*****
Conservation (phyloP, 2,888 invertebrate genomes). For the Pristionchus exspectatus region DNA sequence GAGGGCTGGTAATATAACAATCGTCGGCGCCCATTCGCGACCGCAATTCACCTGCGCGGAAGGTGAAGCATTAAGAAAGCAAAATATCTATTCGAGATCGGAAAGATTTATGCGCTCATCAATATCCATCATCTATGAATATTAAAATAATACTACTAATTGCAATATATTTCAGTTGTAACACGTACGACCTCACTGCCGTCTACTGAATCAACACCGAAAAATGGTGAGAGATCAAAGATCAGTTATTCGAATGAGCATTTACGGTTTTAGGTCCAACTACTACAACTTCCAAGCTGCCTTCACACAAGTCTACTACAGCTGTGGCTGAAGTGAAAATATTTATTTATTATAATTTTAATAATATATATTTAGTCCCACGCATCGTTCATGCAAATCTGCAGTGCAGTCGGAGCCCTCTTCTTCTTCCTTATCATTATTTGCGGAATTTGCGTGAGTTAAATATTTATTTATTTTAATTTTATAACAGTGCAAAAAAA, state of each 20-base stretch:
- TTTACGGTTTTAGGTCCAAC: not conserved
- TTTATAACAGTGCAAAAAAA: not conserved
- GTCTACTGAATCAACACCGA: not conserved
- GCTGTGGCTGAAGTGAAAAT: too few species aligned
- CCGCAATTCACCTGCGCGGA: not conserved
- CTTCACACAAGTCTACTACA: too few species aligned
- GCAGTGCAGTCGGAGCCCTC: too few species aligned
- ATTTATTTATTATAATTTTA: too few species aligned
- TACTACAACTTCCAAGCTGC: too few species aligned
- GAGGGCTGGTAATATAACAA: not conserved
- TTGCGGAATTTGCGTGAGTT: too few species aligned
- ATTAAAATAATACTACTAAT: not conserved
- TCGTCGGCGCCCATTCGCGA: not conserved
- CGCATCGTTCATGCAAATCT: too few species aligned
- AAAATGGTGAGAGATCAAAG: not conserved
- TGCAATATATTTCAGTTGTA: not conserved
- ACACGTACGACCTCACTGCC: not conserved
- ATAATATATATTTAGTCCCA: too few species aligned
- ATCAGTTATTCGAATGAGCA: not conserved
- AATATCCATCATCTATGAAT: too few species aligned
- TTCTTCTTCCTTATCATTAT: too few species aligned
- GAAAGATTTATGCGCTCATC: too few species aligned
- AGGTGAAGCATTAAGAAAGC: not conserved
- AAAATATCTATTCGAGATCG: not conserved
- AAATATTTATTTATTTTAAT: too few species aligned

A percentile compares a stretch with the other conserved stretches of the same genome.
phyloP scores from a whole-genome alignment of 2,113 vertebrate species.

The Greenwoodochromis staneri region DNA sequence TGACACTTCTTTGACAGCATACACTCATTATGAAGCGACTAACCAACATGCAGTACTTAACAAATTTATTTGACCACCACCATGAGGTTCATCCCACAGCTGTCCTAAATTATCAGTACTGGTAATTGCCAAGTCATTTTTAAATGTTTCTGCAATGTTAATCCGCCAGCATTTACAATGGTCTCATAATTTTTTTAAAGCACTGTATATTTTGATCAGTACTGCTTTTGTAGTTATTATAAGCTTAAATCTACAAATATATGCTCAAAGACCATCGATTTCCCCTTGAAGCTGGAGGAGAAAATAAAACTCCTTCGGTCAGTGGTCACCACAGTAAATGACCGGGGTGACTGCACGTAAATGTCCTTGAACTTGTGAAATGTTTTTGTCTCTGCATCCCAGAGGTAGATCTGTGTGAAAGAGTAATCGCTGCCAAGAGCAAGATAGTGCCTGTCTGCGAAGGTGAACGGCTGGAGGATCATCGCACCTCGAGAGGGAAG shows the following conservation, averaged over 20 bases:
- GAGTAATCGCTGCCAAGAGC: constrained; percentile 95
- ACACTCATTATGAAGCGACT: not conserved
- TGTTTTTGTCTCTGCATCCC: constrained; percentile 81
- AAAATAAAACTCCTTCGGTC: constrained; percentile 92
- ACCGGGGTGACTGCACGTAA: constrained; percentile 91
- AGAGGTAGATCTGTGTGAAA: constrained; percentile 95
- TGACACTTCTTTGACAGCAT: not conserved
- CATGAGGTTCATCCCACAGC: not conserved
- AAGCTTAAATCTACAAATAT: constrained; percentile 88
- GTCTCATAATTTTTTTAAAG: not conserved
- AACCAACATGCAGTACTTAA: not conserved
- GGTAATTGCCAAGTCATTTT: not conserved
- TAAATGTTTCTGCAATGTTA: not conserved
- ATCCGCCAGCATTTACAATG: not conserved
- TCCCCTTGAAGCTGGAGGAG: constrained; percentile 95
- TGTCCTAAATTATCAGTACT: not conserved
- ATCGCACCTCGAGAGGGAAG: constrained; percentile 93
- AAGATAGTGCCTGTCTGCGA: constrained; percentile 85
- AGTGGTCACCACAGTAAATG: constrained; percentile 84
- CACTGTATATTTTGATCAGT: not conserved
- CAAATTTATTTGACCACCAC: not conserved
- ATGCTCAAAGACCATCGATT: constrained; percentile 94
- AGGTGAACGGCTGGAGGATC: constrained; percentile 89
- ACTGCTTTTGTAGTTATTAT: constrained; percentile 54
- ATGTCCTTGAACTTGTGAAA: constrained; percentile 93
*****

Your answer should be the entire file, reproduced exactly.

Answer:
Conservation (phyloP, 2,888 invertebrate genomes). For the Pristionchus exspectatus region DNA sequence GAGGGCTGGTAATATAACAATCGTCGGCGCCCATTCGCGACCGCAATTCACCTGCGCGGAAGGTGAAGCATTAAGAAAGCAAAATATCTATTCGAGATCGGAAAGATTTATGCGCTCATCAATATCCATCATCTATGAATATTAAAATAATACTACTAATTGCAATATATTTCAGTTGTAACACGTACGACCTCACTGCCGTCTACTGAATCAACACCGAAAAATGGTGAGAGATCAAAGATCAGTTATTCGAATGAGCATTTACGGTTTTAGGTCCAACTACTACAACTTCCAAGCTGCCTTCACACAAGTCTACTACAGCTGTGGCTGAAGTGAAAATATTTATTTATTATAATTTTAATAATATATATTTAGTCCCACGCATCGTTCATGCAAATCTGCAGTGCAGTCGGAGCCCTCTTCTTCTTCCTTATCATTATTTGCGGAATTTGCGTGAGTTAAATATTTATTTATTTTAATTTTATAACAGTGCAAAAAAA, state of each 20-base stretch:
- TTTACGGTTTTAGGTCCAAC: not conserved
- TTTATAACAGTGCAAAAAAA: not conserved
- GTCTACTGAATCAACACCGA: not conserved
- GCTGTGGCTGAAGTGAAAAT: too few species aligned
- CCGCAATTCACCTGCGCGGA: not conserved
- CTTCACACAAGTCTACTACA: too few species aligned
- GCAGTGCAGTCGGAGCCCTC: too few species aligned
- ATTTATTTATTATAATTTTA: too few species aligned
- TACTACAACTTCCAAGCTGC: too few species aligned
- GAGGGCTGGTAATATAACAA: not conserved
- TTGCGGAATTTGCGTGAGTT: too few species aligned
- ATTAAAATAATACTACTAAT: not conserved
- TCGTCGGCGCCCATTCGCGA: not conserved
- CGCATCGTTCATGCAAATCT: too few species aligned
- AAAATGGTGAGAGATCAAAG: not conserved
- TGCAATATATTTCAGTTGTA: not conserved
- ACACGTACGACCTCACTGCC: not conserved
- ATAATATATATTTAGTCCCA: too few species aligned
- ATCAGTTATTCGAATGAGCA: not conserved
- AATATCCATCATCTATGAAT: too few species aligned
- TTCTTCTTCCTTATCATTAT: too few species aligned
- GAAAGATTTATGCGCTCATC: too few species aligned
- AGGTGAAGCATTAAGAAAGC: not conserved
- AAAATATCTATTCGAGATCG: not conserved
- AAATATTTATTTATTTTAAT: too few species aligned

A percentile compares a stretch with the other conserved stretches of the same genome.
phyloP scores from a whole-genome alignment of 2,113 vertebrate species.

The Greenwoodochromis staneri region DNA sequence TGACACTTCTTTGACAGCATACACTCATTATGAAGCGACTAACCAACATGCAGTACTTAACAAATTTATTTGACCACCACCATGAGGTTCATCCCACAGCTGTCCTAAATTATCAGTACTGGTAATTGCCAAGTCATTTTTAAATGTTTCTGCAATGTTAATCCGCCAGCATTTACAATGGTCTCATAATTTTTTTAAAGCACTGTATATTTTGATCAGTACTGCTTTTGTAGTTATTATAAGCTTAAATCTACAAATATATGCTCAAAGACCATCGATTTCCCCTTGAAGCTGGAGGAGAAAATAAAACTCCTTCGGTCAGTGGTCACCACAGTAAATGACCGGGGTGACTGCACGTAAATGTCCTTGAACTTGTGAAATGTTTTTGTCTCTGCATCCCAGAGGTAGATCTGTGTGAAAGAGTAATCGCTGCCAAGAGCAAGATAGTGCCTGTCTGCGAAGGTGAACGGCTGGAGGATCATCGCACCTCGAGAGGGAAG shows the following conservation, averaged over 20 bases:
- GAGTAATCGCTGCCAAGAGC: constrained; percentile 95
- ACACTCATTATGAAGCGACT: not conserved
- TGTTTTTGTCTCTGCATCCC: constrained; percentile 81
- AAAATAAAACTCCTTCGGTC: constrained; percentile 92
- ACCGGGGTGACTGCACGTAA: constrained; percentile 91
- AGAGGTAGATCTGTGTGAAA: constrained; percentile 95
- TGACACTTCTTTGACAGCAT: not conserved
- CATGAGGTTCATCCCACAGC: not conserved
- AAGCTTAAATCTACAAATAT: constrained; percentile 88
- GTCTCATAATTTTTTTAAAG: not conserved
- AACCAACATGCAGTACTTAA: not conserved
- GGTAATTGCCAAGTCATTTT: not conserved
- TAAATGTTTCTGCAATGTTA: not conserved
- ATCCGCCAGCATTTACAATG: not conserved
- TCCCCTTGAAGCTGGAGGAG: constrained; percentile 95
- TGTCCTAAATTATCAGTACT: not conserved
- ATCGCACCTCGAGAGGGAAG: constrained; percentile 93
- AAGATAGTGCCTGTCTGCGA: constrained; percentile 85
- AGTGGTCACCACAGTAAATG: constrained; percentile 84
- CACTGTATATTTTGATCAGT: not conserved
- CAAATTTATTTGACCACCAC: not conserved
- ATGCTCAAAGACCATCGATT: constrained; percentile 94
- AGGTGAACGGCTGGAGGATC: constrained; percentile 89
- ACTGCTTTTGTAGTTATTAT: constrained; percentile 54
- ATGTCCTTGAACTTGTGAAA: constrained; percentile 93